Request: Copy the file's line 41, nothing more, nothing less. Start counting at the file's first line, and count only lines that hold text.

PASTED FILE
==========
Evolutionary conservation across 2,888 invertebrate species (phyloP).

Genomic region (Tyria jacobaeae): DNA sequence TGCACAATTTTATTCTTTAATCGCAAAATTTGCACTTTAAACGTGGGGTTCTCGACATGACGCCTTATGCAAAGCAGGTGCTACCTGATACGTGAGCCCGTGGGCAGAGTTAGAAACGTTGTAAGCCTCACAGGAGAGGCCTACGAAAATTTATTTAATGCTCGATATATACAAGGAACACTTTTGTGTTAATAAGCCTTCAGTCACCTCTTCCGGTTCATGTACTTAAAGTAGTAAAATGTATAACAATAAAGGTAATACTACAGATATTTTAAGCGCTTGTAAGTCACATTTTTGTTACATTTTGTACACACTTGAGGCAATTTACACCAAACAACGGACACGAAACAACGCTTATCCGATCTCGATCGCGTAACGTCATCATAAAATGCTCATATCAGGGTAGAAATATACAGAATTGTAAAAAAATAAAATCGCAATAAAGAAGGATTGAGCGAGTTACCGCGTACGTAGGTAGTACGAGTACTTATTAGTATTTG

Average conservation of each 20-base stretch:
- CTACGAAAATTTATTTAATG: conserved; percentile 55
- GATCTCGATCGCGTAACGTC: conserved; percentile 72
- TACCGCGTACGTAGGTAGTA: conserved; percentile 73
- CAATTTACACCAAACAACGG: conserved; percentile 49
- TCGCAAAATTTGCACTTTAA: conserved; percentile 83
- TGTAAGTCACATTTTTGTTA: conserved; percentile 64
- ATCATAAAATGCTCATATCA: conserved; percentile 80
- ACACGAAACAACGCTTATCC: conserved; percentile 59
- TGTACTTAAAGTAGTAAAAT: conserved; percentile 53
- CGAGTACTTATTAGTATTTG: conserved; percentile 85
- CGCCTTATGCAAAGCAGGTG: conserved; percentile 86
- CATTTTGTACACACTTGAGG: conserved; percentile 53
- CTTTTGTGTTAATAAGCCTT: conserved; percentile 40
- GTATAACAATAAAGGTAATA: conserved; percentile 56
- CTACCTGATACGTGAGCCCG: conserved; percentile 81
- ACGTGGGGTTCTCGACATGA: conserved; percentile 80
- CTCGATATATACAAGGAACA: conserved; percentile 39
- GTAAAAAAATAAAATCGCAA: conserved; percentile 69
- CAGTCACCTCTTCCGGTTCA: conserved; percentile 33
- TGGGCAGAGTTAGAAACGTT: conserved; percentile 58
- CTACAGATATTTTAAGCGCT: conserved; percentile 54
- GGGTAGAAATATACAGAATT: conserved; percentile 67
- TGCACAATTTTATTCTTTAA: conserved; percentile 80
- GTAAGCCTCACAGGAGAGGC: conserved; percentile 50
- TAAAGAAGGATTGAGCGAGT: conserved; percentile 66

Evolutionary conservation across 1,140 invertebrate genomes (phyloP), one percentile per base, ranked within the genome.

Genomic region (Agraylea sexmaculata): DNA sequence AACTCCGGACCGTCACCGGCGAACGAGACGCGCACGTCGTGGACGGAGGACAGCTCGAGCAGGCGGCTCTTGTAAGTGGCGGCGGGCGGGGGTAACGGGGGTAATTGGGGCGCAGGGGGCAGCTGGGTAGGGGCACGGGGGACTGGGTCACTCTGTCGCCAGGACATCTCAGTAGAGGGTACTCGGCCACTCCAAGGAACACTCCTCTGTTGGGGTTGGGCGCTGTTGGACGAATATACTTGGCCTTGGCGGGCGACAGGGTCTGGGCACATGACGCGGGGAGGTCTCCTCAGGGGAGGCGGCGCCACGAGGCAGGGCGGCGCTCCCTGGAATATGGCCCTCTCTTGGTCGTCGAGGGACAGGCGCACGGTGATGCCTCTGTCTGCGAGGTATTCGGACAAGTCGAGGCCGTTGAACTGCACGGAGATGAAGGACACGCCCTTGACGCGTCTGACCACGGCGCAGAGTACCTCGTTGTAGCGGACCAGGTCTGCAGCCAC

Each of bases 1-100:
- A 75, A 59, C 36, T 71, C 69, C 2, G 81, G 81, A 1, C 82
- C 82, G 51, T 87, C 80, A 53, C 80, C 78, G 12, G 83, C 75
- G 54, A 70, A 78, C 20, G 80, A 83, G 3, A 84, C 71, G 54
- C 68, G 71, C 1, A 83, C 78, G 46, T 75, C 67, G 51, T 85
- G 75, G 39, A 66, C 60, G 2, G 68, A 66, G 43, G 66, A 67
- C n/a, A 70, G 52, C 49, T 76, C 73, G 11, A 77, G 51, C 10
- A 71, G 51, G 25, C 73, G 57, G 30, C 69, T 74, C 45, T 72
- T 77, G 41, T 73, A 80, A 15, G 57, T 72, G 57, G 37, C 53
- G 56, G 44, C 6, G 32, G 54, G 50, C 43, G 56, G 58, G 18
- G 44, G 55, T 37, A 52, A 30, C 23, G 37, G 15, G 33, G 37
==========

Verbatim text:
- G 44, G 55, T 37, A 52, A 30, C 23, G 37, G 15, G 33, G 37